Starting as soon as this week the names of certified Massachusetts police officers will start to be made public, along with information on those officers.
How much information is still under discussion by the Peace Officer Standards and Training, or POST, Commission.
At a virtual public hearing the commissioners heard some strong words on the subject. Annemarie Grant began with this.
"My brother, Thomas Purdy, was 38 years old when he was hogtied and asphyxiated to death by police in Nevada.”
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She wants everything, especially disciplinary action against officers, put out for public perusal.
“All information regarding complaints, investigations and results should be released to the public. For far too long bad acts have not seen the light of day.”
Rebecca Jacobstein, an attorney for the Committee for Public Counsel Services, also said the law on this is too narrow.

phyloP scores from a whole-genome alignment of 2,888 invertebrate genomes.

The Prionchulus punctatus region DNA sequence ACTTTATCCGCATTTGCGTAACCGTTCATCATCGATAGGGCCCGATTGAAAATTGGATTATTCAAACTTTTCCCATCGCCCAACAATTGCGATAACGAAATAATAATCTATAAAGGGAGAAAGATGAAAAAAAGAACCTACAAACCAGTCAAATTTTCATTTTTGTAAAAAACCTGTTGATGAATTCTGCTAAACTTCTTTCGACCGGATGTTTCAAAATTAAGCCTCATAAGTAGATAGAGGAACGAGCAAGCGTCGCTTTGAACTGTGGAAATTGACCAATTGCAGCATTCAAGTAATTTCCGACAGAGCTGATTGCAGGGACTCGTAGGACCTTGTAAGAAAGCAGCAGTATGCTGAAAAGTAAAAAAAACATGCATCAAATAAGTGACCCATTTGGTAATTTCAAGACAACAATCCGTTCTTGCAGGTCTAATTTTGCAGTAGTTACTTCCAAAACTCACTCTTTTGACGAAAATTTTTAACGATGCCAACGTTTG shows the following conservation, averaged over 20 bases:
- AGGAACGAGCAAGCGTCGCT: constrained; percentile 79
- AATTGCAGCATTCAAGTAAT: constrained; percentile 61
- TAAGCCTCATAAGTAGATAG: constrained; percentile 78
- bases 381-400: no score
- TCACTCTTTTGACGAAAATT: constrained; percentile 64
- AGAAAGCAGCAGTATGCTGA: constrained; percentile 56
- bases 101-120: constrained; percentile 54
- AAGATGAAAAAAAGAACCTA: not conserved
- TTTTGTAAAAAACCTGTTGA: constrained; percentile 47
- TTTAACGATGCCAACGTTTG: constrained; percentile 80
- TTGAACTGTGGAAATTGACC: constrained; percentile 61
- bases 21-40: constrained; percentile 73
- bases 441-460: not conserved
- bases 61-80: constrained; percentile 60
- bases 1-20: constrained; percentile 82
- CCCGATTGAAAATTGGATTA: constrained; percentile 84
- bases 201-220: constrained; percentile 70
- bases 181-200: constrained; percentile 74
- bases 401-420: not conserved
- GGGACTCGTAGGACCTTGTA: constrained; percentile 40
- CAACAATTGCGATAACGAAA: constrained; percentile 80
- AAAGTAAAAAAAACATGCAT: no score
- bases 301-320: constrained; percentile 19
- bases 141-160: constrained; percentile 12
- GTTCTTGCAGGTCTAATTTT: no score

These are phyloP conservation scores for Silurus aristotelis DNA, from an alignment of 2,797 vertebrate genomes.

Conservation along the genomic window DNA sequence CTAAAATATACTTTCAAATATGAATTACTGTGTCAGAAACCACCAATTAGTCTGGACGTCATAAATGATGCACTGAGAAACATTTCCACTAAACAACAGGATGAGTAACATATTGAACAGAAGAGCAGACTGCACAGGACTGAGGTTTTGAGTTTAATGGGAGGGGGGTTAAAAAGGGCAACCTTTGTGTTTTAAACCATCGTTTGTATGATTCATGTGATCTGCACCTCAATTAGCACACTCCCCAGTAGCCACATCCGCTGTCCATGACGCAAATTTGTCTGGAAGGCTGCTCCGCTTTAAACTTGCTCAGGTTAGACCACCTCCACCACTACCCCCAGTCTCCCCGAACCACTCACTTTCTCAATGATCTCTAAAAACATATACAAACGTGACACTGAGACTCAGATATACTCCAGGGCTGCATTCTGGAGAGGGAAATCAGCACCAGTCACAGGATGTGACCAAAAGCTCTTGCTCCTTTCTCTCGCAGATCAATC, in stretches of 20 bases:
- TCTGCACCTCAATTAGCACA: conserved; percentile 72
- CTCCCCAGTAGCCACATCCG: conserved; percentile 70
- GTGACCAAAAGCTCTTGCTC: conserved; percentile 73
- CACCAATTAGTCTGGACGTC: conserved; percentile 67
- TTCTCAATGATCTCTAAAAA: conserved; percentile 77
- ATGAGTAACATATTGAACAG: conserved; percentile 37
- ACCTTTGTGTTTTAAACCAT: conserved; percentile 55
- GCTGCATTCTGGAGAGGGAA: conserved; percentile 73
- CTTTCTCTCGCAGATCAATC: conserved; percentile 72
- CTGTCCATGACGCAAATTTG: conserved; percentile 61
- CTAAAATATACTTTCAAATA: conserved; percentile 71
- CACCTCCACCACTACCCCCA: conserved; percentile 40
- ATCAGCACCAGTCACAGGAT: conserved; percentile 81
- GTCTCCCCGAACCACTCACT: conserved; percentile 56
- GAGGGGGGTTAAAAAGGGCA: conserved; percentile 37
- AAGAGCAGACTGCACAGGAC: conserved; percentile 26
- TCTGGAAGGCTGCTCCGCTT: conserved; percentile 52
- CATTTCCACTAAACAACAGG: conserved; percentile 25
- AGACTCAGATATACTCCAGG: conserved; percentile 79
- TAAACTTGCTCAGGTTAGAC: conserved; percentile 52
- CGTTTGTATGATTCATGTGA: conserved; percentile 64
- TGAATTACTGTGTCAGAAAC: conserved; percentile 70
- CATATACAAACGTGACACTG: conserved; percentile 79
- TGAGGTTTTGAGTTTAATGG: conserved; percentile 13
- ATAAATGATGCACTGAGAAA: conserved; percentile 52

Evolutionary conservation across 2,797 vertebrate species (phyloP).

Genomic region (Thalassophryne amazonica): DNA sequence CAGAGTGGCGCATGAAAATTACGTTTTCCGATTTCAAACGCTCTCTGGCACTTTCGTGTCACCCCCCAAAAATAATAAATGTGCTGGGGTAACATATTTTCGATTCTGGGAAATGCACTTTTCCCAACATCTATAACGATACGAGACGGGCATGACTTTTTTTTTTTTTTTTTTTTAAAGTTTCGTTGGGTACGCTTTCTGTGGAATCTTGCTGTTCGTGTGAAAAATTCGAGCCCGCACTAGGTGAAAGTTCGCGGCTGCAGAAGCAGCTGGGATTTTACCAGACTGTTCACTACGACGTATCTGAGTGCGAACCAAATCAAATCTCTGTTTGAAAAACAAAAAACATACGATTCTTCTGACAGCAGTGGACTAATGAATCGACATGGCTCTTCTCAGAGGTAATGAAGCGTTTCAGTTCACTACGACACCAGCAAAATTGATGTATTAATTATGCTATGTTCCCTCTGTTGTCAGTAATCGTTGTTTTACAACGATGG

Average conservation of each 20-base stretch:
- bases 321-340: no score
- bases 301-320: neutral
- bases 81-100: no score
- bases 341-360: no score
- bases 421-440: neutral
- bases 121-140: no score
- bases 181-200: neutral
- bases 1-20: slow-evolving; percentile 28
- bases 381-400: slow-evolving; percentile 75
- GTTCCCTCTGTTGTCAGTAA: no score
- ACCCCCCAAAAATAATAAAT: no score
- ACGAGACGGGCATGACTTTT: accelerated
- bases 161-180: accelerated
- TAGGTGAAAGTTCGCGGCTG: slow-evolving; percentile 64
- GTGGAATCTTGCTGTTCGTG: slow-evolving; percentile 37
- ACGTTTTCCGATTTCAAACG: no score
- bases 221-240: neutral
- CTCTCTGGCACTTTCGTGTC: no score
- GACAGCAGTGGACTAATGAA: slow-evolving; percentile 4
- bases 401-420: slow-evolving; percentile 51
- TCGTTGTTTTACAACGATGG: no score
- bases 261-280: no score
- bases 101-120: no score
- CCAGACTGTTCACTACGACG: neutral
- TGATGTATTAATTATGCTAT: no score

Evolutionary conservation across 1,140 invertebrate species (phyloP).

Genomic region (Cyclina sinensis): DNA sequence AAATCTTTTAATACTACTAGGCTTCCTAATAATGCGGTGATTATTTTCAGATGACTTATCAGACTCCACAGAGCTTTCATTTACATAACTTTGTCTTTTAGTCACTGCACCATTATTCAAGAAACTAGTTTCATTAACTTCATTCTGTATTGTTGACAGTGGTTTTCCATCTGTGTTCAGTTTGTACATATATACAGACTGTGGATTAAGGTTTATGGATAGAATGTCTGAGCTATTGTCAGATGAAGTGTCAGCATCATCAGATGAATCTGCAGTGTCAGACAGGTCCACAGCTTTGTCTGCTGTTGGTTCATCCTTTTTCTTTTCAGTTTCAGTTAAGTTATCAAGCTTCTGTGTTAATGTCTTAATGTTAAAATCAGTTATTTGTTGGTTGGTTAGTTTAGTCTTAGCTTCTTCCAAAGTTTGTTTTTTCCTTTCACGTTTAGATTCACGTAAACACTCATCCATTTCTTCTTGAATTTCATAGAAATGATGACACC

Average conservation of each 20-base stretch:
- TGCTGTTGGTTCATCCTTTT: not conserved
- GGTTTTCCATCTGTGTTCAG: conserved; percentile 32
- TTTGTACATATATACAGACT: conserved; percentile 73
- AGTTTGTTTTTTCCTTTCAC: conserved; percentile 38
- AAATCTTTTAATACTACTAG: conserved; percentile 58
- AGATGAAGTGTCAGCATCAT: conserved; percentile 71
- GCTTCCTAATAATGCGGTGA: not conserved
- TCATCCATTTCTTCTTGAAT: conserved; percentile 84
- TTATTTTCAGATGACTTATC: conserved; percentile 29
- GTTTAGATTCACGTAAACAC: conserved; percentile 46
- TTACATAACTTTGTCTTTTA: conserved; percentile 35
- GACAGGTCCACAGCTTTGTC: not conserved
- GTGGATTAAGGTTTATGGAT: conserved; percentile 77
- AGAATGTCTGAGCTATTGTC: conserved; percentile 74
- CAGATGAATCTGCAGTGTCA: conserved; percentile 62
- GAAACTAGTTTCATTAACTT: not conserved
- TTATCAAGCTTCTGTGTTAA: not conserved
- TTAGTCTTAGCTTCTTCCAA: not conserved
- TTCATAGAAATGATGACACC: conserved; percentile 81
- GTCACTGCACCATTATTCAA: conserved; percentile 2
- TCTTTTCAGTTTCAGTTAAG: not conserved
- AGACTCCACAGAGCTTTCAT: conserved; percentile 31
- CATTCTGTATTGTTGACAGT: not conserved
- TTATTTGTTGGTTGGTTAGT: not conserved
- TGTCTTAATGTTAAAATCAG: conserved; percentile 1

“The POST Commission collects information on officers who are convicted of felonies. But under 8055E will not disclose those convictions in their database.”
But the president of the MA Association for Professional Law Enforcement, Dennis Galvin, said while the need for transparency is real so is the safety of police officers.
“We would just ask to be very sensitive to the fact that police often operate in a very dangerous adversarial environment and there’s an issue of safety at stake and we would ask you to always keep that in mind.”
Under the law that created the POST Commission, all police officers in Massachusetts must be certified and then recertified on a three-year cycle based on their last names. Officers with last names starting with the letters A through H needed to apply for recertification by July 1.
The new information will come out in waves as more certifications and re-certifications happen.